Nothing can prevail against a Son of God who commends his spirit into the Hands of his Father. By doing this the mind awakens from its sleep and remembers its Creator. All sense of separation disappears. This single purpose creates perfect integration and establishes the peace of God. T-3.11.5

In spite of his stubbornness to hold onto his body as real, Lindbergh betrays to us his intuition regarding reality by an analogy.

And there’s something else, which seems to become stronger instead of weaker with fatigue, an element of spirit, a directive force that has stepped out from the background and taken control over both mind and body. It seems to guard them as a wise father guards his children; letting them venture to the point of danger, then calling them back, guiding with a firm but tolerant hand. Spirit, p. 361

Listen to the story of the prodigal son, and learn what God's treasure is and yours: This son of a loving father left his home and thought he had squandered everything for nothing of any value, although he had not understood its worthlessness at the time. He was ashamed to return to his father, because he thought he had hurt him. Yet when he came home the father welcomed him with joy, because the son himself was his father's treasure. He wanted nothing else. God wants only His Son because His Son is His only treasure.

Fortunately for us, Jesus has charted a course to enable us to overcome our primary obstacle, the belief in the reality of the physical body and of the world. Obviously, Jesus must begin His Lessons by confronting this belief. Look at His very first lesson of 365 lessons:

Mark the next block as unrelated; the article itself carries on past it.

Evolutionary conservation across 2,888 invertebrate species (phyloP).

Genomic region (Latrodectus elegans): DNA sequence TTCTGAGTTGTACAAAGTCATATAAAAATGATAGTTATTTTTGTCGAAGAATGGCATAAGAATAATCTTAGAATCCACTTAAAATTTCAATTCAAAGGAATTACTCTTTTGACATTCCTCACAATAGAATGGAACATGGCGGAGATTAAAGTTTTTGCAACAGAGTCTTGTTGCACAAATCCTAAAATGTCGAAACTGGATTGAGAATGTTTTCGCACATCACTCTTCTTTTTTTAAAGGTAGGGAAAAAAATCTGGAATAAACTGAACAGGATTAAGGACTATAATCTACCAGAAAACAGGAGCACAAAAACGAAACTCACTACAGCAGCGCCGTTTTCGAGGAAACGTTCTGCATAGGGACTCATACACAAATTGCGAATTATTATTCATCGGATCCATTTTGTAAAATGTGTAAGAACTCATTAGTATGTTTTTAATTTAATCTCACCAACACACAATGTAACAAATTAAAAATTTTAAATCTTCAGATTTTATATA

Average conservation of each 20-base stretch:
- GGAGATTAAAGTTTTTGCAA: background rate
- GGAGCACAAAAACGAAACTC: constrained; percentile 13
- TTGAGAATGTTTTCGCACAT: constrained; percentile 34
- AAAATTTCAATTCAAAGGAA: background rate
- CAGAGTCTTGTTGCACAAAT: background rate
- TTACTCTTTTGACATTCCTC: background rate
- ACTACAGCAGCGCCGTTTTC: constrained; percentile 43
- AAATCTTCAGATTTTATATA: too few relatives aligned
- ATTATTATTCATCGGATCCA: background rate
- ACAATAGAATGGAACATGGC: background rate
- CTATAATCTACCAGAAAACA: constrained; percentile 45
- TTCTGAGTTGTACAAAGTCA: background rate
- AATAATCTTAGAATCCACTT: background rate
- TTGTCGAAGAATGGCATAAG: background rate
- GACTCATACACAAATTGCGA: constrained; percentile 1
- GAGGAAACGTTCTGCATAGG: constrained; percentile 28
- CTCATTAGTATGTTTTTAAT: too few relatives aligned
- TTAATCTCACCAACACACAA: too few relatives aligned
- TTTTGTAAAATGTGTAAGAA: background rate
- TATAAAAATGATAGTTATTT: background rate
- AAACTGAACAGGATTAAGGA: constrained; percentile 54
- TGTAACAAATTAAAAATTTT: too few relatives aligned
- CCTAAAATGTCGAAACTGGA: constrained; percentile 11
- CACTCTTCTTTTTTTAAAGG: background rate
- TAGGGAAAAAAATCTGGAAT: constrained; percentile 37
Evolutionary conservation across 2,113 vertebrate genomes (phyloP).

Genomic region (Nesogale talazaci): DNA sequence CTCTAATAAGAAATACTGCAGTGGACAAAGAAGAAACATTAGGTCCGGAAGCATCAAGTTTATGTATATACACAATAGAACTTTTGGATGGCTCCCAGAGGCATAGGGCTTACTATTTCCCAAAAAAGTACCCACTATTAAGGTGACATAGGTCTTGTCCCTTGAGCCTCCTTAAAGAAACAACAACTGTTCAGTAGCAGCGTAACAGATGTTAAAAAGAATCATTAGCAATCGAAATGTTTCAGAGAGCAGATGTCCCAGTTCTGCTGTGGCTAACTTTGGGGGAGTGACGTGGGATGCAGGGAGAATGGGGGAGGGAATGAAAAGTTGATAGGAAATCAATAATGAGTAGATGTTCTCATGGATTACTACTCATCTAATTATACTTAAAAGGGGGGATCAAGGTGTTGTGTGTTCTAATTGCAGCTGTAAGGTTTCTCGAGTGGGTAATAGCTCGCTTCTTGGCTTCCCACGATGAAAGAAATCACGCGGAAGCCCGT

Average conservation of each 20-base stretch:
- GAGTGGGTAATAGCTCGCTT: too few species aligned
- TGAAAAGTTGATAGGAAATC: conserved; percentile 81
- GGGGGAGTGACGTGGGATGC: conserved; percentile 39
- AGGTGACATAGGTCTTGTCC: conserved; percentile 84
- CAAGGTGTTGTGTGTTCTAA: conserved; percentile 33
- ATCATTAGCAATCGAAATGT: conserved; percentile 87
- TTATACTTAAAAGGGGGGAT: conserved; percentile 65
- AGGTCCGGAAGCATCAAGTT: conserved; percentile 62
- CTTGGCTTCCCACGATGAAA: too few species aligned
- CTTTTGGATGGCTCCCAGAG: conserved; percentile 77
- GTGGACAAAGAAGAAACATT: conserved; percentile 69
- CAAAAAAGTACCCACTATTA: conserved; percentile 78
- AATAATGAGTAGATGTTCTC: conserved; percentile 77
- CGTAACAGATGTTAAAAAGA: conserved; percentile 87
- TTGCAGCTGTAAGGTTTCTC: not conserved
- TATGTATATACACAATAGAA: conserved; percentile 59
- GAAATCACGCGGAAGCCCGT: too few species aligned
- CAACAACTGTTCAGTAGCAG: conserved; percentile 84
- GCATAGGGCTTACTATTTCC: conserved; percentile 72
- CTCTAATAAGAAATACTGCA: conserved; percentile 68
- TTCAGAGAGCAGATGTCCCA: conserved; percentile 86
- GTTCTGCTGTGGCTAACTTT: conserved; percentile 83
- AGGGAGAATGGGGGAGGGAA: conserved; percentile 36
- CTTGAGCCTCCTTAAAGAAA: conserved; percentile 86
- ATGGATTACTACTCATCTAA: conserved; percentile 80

(1) Nothing I see means anything.
The reason this is so is that I see nothing, and nothing has no meaning. It is necessary that I recognize this, that I may learn to see. What I think I see now is taking the place of vision. I must let it go by realizing it has no meaning, so that vision may take its place.

Are you beginning to see how it works? You are sitting here, reading these words, and you are being confronted with the proposition that nothing you see means anything! You are, seemingly, being asked to give up everything you learned to trust. Now, perhaps for the first time, you may see the value of single purpose. You are asked to be constantly counter instinctive. You are being asked to trust in something you cannot verify with your senses. Fear not, your instinctive reliance on your senses will be replaced by vision, if you are determined that this be so.

These phantoms speak with human voices—friendly, vapor-like shapes, without substance, able to vanish or appear at will, to pass in and out through the walls of the fuselage as though no walls were there. Now, many are crowded behind me. Now, only a few remain. First one and then another presses forward to my shoulder to speak above the engine’s noise, and then draws back among the group behind. At times, voices come out of the air itself, clear yet far away, traveling through distances that can’t be measured by the scale of human miles; familiar voices, conversing and advising on my flight, discussing problems, of my navigation, treasuring me, giving me messages of importance unattainable in ordinary life. Spirit, p. 389

. . .ordinary life is the life of bodily senses.

That is only Lesson 1, look at Lesson 2.